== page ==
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Headed to New Zealand in January, and would like to Kayak. I'm solid up to class III+, paddling two seasons now. Given the time constraints (a week or two) I'm thinking that having a guide might be a better option to progress up to harder rivers in a short time. I'm looking at the Tasman and West Coast regions of the South Island and would really like to get on the easier section of the Hokitika and/or similar.

My question, does anyone have any experience with any guides down there and do they have any recommendations? I have found only a few places in my internet searches that rent boat and guide. I had one recommendation, though it turns out they are no longer in business.

thanks, joel
 

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NZ

Try this: New Zealand Kayak School - kayaking courses in nz: - Hi there! Mick Hopkinson, the owner, is my neighbor and regular paddling partner when he's here in Jackson Hole. you won't find better info or instruction in NZ. You wanna get to be a better, solid paddler fast, it's worth some time in their school and just paddling with their people. Tell Mick Jon from Rafter-J gave you his name and website. Mick has been running Class V all over the world for 35 yrs. I spent 6 months paddling down there a lonnnnggg time ago, and things have changed since then. Lots more helicoptor trips, Hokitika is now known all over the world, etc.
 

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Go to Murchison. Easy to hook up with kayakers there, class III runs and not to far from some spectacular West Coast Heli kayaking
 

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The mighty Bueller River on the West Coast of the South Island is another great trip. Did a one-day guided trip down there 5 or so years ago and had a superb time. Trips ranging from Class III-V. I forget the outfitter, but a google search should produce something. Additionally there are a couple of huge bridges to jump off into the Bueller. One about 18meters and another a solid 25 meters. A definite 10 on the pucker factor. Good luck down there it is an amazing country with amazing people!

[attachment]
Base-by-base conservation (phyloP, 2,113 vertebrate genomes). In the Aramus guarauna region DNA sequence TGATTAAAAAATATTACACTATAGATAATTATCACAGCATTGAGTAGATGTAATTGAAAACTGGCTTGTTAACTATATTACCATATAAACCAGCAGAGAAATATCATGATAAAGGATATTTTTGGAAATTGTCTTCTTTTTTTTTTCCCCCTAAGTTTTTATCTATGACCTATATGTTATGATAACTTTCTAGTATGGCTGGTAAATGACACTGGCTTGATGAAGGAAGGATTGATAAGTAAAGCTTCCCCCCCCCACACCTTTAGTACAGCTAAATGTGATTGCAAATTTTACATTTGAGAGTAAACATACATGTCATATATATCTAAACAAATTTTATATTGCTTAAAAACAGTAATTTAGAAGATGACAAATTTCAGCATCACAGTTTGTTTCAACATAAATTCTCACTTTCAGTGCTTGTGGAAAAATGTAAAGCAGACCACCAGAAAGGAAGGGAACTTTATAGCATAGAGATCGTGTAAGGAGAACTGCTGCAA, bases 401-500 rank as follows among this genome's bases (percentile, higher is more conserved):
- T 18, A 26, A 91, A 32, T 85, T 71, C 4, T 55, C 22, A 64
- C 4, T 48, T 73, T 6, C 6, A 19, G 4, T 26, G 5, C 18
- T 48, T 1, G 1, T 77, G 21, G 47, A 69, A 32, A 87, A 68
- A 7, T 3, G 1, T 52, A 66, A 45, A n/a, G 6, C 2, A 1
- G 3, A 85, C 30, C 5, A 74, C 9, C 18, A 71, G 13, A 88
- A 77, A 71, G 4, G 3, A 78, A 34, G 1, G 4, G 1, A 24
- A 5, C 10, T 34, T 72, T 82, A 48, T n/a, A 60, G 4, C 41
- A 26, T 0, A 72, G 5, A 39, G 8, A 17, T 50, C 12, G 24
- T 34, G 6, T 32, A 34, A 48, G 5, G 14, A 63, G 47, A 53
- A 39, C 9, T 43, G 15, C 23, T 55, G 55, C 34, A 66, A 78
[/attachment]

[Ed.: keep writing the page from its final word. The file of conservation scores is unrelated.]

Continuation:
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NZ is great! Get the guidebook and head for Murchison. But do note that the guide is has a 'New Zealand attitude'. In the US, most runs are rated a 4 if it's mostly cl 3 with a few 4s. But in NZ, a river rated a 3 may have a few 4s and a note that you can carry a few rapids if you want.

Boaters converge in Murchison over the Christmas break so very easy to hook up, but make reservations now if you want anything other than to tent in the campground. It rains a lot in the area and it's nice to have a roof over your head to dry things out. Rent kayaks from Mick's shop - we reserved in advance and he was totally dependable.

have a great trip!
johng
 

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The Buller is a good choice if you want to do a lot of runs without complicated logistics. It's one of the largest/longest rivers in NZ, can be accessed at many points by road, and has a variety of runs from tranquil floats through native bush to raging drops.

It also has lots of tributaries: the Gowan, Mangles, Blackwater, Matiri, Matakitaki, Maruia, Inangahua, Waitahu, and Ohikanui Rivers all have runs of one sort or other, some leading into the main river.

January can be pretty busy so it pays to book in advance for the earlier part of your trip, and then shop around once you're there.

For some unusual paddling and great birding on the West Coast, Okarito Lagoon is a big tidal water fed by a series of clear creeks that enter through glacial moraines— some gorgeous native bush with rimu and kahikatea (NZ white pine). Time your trips with the tides or you can end up slogging. It's definitely the wop-wops— no store or pub there as I recall. There used to be a couple backpackers (low-cost BYOFB&B) and a 'yak rental and guide service.

Westland's a great spot for boaters— have fun.

Chip
 

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Mäori names

The Mäori names can be a boggle at first. But to know what they mean is a way of remembering: Inanga = whitebait (baby fish), hua = sundried (the river was known for big catches of hatchling fish, a delicacy).

Or Matakitaki = to gaze upon. When the Mäori first explored these islands, they bestowed this name on particularly beautiful or interesting spots.

There's a cool little book, A Dictionary of Maori Place Names by A. W. Reed, that'll help sort things out. I found a used copy at http://www.abebooks.com

anyhow, kia ora & waimarie

Chip
 
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